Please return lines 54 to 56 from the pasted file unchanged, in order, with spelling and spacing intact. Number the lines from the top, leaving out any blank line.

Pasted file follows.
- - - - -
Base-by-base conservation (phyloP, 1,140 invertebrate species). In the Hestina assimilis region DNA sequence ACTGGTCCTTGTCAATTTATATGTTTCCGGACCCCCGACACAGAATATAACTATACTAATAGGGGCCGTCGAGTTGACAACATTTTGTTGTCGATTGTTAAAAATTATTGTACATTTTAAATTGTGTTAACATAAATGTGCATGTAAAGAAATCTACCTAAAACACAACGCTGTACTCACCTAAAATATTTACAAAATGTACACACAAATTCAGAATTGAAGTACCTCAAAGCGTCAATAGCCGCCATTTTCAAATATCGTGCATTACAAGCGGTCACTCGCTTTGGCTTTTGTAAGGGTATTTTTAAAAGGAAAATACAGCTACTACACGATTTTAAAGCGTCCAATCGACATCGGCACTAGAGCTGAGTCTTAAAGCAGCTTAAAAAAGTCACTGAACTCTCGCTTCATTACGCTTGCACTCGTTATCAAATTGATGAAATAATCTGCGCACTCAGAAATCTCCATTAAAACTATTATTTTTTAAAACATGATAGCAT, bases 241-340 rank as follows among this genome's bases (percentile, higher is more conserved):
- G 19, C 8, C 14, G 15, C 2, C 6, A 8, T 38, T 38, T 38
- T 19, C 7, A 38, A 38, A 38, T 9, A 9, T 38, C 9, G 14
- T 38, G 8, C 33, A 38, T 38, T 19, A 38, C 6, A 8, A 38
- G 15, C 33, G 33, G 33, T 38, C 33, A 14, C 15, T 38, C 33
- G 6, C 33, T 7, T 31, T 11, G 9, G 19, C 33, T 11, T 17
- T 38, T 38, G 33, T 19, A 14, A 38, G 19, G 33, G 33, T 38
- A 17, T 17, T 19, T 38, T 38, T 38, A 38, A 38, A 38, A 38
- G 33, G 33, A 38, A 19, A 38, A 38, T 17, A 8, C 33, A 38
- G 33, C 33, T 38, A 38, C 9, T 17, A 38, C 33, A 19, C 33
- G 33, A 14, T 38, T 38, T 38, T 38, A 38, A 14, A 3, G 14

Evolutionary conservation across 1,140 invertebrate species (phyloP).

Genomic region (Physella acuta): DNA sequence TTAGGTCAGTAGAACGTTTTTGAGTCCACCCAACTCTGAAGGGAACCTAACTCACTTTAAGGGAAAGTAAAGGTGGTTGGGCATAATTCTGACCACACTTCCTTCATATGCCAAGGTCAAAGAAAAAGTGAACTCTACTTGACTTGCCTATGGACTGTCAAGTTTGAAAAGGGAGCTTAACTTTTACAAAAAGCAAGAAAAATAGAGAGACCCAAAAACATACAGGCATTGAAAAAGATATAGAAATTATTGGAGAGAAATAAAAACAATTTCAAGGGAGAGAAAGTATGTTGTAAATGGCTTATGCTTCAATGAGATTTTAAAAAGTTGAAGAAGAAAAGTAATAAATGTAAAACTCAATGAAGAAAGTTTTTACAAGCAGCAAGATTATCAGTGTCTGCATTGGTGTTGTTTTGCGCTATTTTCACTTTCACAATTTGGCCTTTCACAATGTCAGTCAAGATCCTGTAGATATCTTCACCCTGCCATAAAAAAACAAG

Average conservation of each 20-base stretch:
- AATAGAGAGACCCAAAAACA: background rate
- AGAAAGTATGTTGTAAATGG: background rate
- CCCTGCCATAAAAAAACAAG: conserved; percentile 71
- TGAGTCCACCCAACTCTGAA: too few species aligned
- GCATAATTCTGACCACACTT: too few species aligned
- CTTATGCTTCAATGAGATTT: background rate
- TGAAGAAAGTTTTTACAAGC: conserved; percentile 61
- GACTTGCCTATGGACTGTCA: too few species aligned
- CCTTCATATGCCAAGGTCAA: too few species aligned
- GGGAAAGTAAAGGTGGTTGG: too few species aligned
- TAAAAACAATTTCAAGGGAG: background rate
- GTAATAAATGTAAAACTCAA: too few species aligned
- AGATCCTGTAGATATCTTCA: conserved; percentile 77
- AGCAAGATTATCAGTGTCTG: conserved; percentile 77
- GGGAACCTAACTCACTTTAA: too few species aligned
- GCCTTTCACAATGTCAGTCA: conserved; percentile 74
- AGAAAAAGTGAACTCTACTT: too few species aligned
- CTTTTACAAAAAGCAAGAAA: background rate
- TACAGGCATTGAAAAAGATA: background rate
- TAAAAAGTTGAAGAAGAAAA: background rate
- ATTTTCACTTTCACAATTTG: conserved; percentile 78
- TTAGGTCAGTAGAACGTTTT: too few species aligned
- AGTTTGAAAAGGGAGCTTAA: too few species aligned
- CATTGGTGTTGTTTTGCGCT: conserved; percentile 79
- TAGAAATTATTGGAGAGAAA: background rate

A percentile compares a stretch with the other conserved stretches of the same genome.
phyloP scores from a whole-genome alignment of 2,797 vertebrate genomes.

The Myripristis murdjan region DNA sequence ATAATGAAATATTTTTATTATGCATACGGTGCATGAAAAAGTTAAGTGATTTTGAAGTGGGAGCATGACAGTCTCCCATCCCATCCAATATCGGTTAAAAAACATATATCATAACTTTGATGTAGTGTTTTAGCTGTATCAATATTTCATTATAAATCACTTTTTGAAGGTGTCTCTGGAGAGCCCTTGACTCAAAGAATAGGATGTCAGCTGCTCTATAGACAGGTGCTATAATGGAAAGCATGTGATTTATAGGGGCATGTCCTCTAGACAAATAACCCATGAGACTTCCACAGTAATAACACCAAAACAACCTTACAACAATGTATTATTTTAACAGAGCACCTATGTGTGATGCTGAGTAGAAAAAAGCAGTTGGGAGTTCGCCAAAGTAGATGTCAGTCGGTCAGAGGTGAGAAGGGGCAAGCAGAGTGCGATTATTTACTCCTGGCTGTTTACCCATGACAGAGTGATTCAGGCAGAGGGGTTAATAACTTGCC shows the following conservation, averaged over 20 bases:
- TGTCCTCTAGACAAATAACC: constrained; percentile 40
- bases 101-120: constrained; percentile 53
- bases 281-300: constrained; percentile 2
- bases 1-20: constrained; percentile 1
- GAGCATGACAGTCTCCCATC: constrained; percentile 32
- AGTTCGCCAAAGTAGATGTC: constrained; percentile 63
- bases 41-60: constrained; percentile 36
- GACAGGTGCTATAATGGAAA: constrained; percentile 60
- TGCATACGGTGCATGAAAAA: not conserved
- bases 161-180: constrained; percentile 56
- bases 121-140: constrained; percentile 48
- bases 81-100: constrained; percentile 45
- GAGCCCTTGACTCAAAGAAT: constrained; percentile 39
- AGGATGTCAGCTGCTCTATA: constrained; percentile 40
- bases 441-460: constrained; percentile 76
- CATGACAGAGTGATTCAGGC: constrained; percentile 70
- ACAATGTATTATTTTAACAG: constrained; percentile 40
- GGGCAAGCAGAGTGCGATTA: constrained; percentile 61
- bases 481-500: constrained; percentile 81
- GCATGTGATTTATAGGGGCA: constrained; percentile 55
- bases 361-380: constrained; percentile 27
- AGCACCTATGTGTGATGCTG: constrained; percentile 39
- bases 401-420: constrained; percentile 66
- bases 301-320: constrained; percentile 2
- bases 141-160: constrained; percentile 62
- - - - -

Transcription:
- bases 81-100: constrained; percentile 45
- GAGCCCTTGACTCAAAGAAT: constrained; percentile 39
- AGGATGTCAGCTGCTCTATA: constrained; percentile 40